Now, let’s examine the situation, shall we? What my friend and I were heading out to do was get ourselves lit on fire in the back room of his EX-girlfriend’s tea shop. Sound like fun? You betcha.
We arrived at the tea shop without incident. We had the obligatory Gong Fu Tea out front. Then it was time for the fire treatment. Since there were two of us, Brian went in first. Fine with me. Then it was my turn. When I went into the back room, Brian was alive and resting on a narrow massage table with his knee wrapped tightly. He gave me the thumbs up.
Now, all evidence to the contrary, I am not a complete idiot. I did have the foresight to wear shorts instead of long pants. That way, I could keep my pants on and preserve my dignity as I ran flaming out of the building. I must re-digress again. If you are reading this—which I assume you are—and you are British, then I was wearing short trousers, since you people mistakenly think that shorts means underwear.
Anyway, treatment began with some magic Chinese formula—Ben Gay, which is Chinese for “Are you out of your mind?” Actually, it wasn’t Ben Gay, but whatever it was, she slathered it all over my knee. Next, she wrapped my knee in several small towels and let me rest a bit while the magic Chinese formula soaked in.
Now, here is the part where you need to remember the famous quote from George Washington as he stood in the boat crossing the frozen Delaware river at two in the morning. “Kids, don’t try this at home!” Rubbing alcohol. I think that’s what it was. I don’t read Chinese labels so well. She soaked the towels with it and then took one of those long lighters, you know, the kind you use to start your backyard grill. She took one of those and lit the towels on fire.
I didn’t feel anything at first. But then, my knee began to warm up. About the time I was ready to panic, she deftly threw more towels over my flaming knee and the fire went out. After a while, she repeated the entire process. Then she wrapped my knee, towels and all, in plastic wrap. I’m guessing this part of the traditional treatment was added after plastic wrap was invented.
And that was it. Brian and I drank more tea and rested while the heat soaked in. Kind of like using an electric heating pad. Wait a minute… what a great idea!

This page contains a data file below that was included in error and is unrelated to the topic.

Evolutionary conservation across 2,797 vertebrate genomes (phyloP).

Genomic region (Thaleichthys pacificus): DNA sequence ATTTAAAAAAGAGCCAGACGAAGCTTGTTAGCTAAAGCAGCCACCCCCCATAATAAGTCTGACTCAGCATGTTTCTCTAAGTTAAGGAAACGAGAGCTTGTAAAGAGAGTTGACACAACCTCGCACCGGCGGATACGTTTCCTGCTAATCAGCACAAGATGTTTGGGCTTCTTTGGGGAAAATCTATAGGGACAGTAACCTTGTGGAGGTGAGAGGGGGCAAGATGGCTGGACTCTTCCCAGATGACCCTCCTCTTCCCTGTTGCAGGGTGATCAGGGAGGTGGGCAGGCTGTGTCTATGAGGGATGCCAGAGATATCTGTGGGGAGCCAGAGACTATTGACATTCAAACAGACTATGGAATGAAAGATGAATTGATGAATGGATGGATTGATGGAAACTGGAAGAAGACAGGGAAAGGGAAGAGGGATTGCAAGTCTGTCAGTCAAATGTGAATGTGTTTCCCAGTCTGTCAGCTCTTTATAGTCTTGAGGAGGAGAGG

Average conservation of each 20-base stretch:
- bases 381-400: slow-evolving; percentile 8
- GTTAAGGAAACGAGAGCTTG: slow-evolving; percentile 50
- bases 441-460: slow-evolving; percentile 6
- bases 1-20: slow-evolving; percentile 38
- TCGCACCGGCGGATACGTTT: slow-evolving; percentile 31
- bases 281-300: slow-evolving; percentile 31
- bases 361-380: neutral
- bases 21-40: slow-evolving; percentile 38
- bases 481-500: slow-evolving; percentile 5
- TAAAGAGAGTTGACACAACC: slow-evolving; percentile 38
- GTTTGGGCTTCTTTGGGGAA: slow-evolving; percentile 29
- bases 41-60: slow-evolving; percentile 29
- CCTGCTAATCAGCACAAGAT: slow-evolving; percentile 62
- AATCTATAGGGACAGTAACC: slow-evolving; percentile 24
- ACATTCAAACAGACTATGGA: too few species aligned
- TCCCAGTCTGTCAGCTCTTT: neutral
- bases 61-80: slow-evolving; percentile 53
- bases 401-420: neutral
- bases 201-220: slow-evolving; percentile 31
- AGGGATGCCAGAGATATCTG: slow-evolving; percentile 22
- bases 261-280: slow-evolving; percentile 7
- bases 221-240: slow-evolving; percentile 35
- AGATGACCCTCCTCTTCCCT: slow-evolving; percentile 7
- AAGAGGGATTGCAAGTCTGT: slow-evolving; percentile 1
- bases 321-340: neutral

China’s feelings toward foreigners frequently change from acceptance and curiosity to fear and rejection. For instance, during the early years of the Ming Dynasty, the seven great naval expeditions of Zheng He brought China into contact with foreigners in Southeast Asia, India, Arabia, and the East Coast of Africa, but in the following decades, Chinese were forbidden to travel abroad. In subsequent centuries of European colonialism, outsiders were only allowed to enter China through specific ports like Guangzhou, where I live now. Today there are still some European consulates within these remnants of colonial architecture on tiny Sand Island (Shamian Dao) along the Pearl River (Zhu Jiang) in the middle of the city.
In more recent times, during the Mao years, foreigners were forbidden and reviled while Chinese children were taught that America was their arch-enemy. A couple of years after Mao’s death, America was suddenly a friend, just in time for the early phases of globalization through GATT, the Lima Declaration (1975), and of course later, the WTO. All of these brought technological advancement to the Middle Kingdom, a society that was as underdeveloped as any Communist system in the 20th century, due to decades of radical cultural change and impoverishment.
Chinese born in the early or mid-70’s seem especially schizophrenic toward foreigners, having been exposed first to anti-Western, and then immediately afterward to pro-Western propaganda. Their feelings of attraction and curiosity are followed by obvious signs of fear, and nearly all of them say they are nervous around me or other foreigners, an admission that confirms the love-hate attitude.